Most research in AOES falls into one of two broad categories:

Climate Dynamics Research
Geological Research

Lightning Talks: 3 minute presentations about research by scientists from AOES and other George Mason departments.

Climate Dynamics Research

The central focus of AOES research in atmospheric science and physical oceanography is climate dynamics. Research activity emphasizes modeling and diagnosis of large-scale behavior of the climate system on seasonal to decadal timescales.

Center for Ocean-Land-Atmosphere Studies (COLA)

COLA is a research center dedicated to understanding climate fluctuations on seasonal, interannual, and decadal scales, with special emphasis on the interactions between Earth’s atmosphere, oceans, and land surfaces. Most of the AOES faculty, staff, and students who do research in Climate Dynamics are affiliated with COLA.   The COLA web pages include a description of  COLA Research.

Areas of Research

Model hurricane track densities, from Manganello et al. (2013, J. of Climate')

Model hurricane track densities, from Manganello et al. (2013, J. of Climate)

Individual faculty home pages include more detailed descriptions of each faculty member’s research. AOES scientists conduct research in several areas of atmospheric and oceanic science, including the following:

Predictability:  Seasonal-to-decadal variations in large-scale ocean and land properties, and their interaction with the atmosphere, as a key to predicting time-average climate variables; climate response to forcing from  anthropogenic and natural sources

Seamless Weather and Climate Forecasting: Ultra-high resolution modeling such as Project Athena;  Super-Parameterization of atmospheric convection; mid-latitude atmospheric dynamics; South Asian Monsoon variability.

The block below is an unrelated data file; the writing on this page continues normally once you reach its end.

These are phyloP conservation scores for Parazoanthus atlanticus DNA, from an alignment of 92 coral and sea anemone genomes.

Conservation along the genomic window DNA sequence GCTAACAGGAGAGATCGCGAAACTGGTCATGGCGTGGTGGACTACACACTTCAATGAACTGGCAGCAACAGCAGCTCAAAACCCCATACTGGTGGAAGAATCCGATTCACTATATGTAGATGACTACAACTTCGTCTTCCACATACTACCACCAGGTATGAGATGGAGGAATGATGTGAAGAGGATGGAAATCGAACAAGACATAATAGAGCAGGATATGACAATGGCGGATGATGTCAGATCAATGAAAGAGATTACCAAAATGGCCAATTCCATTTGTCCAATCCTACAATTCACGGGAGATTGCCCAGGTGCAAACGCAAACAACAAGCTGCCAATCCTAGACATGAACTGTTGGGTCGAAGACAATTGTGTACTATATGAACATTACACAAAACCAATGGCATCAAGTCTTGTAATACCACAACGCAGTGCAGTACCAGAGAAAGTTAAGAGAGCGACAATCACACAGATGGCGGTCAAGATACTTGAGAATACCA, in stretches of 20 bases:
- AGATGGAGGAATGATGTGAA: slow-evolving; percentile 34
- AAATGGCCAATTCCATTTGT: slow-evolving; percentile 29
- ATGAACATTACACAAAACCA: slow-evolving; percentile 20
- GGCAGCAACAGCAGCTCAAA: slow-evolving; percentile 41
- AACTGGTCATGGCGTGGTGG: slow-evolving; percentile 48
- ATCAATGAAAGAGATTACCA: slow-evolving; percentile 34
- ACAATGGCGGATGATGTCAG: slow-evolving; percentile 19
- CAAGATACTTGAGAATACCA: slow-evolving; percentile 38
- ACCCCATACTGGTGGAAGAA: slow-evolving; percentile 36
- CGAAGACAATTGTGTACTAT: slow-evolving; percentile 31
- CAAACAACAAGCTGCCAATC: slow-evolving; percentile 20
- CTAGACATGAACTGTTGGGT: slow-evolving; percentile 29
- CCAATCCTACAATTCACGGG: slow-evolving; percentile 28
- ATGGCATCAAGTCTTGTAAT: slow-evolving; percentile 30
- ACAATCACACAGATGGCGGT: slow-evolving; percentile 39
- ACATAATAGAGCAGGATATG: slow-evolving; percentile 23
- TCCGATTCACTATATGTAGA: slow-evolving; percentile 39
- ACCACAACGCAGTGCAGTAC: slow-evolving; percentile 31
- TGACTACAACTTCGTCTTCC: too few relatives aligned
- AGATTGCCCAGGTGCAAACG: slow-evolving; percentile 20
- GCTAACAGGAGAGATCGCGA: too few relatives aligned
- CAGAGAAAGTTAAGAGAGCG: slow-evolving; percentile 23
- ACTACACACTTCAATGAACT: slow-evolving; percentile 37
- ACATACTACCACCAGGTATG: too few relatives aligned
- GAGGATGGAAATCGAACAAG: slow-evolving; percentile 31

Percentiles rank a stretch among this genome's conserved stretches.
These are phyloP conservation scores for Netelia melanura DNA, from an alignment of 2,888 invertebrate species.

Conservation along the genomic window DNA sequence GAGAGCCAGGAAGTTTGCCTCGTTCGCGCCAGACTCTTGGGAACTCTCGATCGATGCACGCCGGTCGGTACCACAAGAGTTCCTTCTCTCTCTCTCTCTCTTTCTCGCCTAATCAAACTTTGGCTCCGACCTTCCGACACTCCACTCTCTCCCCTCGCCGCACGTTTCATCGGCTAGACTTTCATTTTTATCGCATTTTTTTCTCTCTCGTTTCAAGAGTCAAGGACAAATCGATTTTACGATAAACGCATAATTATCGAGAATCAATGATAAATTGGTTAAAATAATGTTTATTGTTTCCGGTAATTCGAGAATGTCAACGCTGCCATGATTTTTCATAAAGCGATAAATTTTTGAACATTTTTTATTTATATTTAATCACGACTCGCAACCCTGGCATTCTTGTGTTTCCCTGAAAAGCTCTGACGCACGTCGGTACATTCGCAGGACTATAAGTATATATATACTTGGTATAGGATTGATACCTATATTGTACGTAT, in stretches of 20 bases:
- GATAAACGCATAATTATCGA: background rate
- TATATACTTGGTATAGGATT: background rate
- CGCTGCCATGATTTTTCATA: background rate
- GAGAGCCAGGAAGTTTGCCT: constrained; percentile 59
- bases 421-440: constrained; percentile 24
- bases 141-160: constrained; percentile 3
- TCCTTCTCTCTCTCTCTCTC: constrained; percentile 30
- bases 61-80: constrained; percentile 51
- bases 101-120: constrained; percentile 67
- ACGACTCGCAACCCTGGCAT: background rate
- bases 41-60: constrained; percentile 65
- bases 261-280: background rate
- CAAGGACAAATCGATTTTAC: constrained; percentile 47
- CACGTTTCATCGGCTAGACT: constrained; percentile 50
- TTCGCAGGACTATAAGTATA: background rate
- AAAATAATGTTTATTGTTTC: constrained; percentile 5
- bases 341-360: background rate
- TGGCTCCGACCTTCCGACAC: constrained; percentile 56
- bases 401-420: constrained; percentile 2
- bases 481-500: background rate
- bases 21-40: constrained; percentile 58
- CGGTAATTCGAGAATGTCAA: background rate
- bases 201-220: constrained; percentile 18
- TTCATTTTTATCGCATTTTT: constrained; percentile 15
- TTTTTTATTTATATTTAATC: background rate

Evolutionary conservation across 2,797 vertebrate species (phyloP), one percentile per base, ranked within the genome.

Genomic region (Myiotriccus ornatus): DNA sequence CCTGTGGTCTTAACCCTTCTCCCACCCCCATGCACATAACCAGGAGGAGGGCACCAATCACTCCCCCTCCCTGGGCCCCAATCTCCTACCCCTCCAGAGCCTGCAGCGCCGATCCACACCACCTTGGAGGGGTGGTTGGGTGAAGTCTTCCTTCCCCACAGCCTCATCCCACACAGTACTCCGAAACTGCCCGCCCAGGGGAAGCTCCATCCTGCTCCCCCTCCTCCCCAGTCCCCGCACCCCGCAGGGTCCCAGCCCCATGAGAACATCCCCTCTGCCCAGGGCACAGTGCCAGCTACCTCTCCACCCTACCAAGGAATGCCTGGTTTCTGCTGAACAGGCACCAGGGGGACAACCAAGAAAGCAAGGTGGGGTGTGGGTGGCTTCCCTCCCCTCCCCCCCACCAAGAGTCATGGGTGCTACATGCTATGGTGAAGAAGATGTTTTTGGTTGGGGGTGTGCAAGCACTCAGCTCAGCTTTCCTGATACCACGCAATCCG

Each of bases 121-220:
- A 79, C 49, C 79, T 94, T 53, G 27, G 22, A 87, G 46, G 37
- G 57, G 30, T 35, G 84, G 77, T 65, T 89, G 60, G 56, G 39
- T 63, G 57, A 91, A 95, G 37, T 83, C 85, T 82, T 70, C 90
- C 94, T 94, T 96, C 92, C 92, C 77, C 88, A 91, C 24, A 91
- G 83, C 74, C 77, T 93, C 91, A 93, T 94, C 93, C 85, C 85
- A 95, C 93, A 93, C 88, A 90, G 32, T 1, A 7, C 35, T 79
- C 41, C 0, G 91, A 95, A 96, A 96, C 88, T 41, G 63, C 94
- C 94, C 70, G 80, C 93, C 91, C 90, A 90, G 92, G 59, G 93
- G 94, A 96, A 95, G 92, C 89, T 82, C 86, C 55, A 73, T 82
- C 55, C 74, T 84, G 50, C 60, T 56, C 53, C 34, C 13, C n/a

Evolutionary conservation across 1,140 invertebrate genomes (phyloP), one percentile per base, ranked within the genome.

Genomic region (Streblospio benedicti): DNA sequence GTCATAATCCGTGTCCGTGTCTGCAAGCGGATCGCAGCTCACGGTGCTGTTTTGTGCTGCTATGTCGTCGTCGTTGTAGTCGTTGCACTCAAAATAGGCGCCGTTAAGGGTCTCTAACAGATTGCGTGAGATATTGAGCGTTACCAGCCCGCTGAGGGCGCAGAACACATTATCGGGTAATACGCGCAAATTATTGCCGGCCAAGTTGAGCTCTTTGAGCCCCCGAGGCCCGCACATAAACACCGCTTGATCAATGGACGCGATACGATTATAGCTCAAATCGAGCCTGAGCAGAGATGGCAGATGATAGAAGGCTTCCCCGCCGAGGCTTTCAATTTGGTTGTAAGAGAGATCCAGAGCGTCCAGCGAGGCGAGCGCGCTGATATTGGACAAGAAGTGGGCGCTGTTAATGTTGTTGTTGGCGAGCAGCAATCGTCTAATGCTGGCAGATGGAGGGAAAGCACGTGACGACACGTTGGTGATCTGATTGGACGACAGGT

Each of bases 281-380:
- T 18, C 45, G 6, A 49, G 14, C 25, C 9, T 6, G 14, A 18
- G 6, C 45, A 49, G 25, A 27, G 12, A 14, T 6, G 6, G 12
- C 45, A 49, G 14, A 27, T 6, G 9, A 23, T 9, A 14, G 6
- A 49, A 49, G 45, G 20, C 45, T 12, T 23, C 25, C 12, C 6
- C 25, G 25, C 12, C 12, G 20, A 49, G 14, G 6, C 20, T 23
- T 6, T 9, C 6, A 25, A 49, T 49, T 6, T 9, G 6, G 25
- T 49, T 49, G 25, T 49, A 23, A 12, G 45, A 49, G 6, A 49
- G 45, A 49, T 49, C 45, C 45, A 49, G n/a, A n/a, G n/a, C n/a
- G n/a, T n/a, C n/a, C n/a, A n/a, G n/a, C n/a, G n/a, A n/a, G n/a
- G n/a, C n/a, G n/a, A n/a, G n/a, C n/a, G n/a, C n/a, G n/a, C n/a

Physical Oceanography: Climate-related general circulation of the ocean and air-sea interaction.

Comprehensive Atmospheric Modeling Program (CAMP): Atmospheric modeling from urban to mesoscale length scales for natural hazards and pollution dispersion.

Remote Sensing of Atmosphere and Ocean

Geological Research

Uhen research: whale fossil, Peruvian desert

Uhen research: whale fossil, Peruvian desert

Geology faculty in the AOES Department have expertise in a wide range of areas, including stratigraphy, geomorphology, coastal processes, mineralogy, igneous petrology, structural geology, tectonics, geologic mapping, vertebrate and invertebrate paleontology, and paleoclimatology. Active research projects by tenure-track and tenured faculty include studies in stratigraphy, coastal geomorphology, invertebrate paleontology, and structural geology.

Dr. Rick Diecchio’s research focuses on Appalachian stratigraphy and tectonics, and the Eocene history of Virginia. Examples of these research topics includes geologic mapping of the Monterey SE, VA Quad and the Circleville, WV, lower Silurian stratigraphic correlations in the subsurface of West Virginia, proximal and distal effects related to the Chesapeake Bay impact structure, and middle Ordovician stratigraphy in Highland County, VA and Pendleton County, WV.

Dr. Linda Hinnov’s research focuses mainly on the analysis of geological data pertaining to the Earth’s paleoclimate system. Ongoing projects include study of Holocene-Quaternary coupled atmosphere-ocean oscillations, climate noise evolution, data assimilation for paleoclimate models, Late Paleozoic icehouse dust dynamics, and Milankovitch cycles through geologic time. Other areas of interest include geophysical problems relating to the Earth’s tides and tidal history, paleorotation, and the evolution of Earth’s astronomical parameters.

Dr. Randolph McBride’s research focuses on coastal depositional systems along the U.S. Atlantic and Gulf coasts, with an emphasis on late Quaternary coastal, shelf, and estuarine geology; coastal geomorphology and processes; and coastal oceanography. Dr. McBride has conducted field research in the Mississippi River Delta and Chenier Plains, the Mississippi-Alabama-Florida barrier island coast, on the northern Gulf of Mexico shelf, the Outer Banks of Virginia-North Carolina, the barrier islands along the Delmarva Peninsula, and the Chesapeake Bay. His graduate students focus on barrier island systems along the US Atlantic coast.

Dr. Mark D. Uhen’s research focuses on the origin and evolution of marine mammals, and in particular, cetaceans (whales and dolphins). Conceptual aspects of his work include: major evolutionary transitions, functional morphology, use of stratigraphic data in phylogenetic analysis, diversification and its relationship to global climate change.

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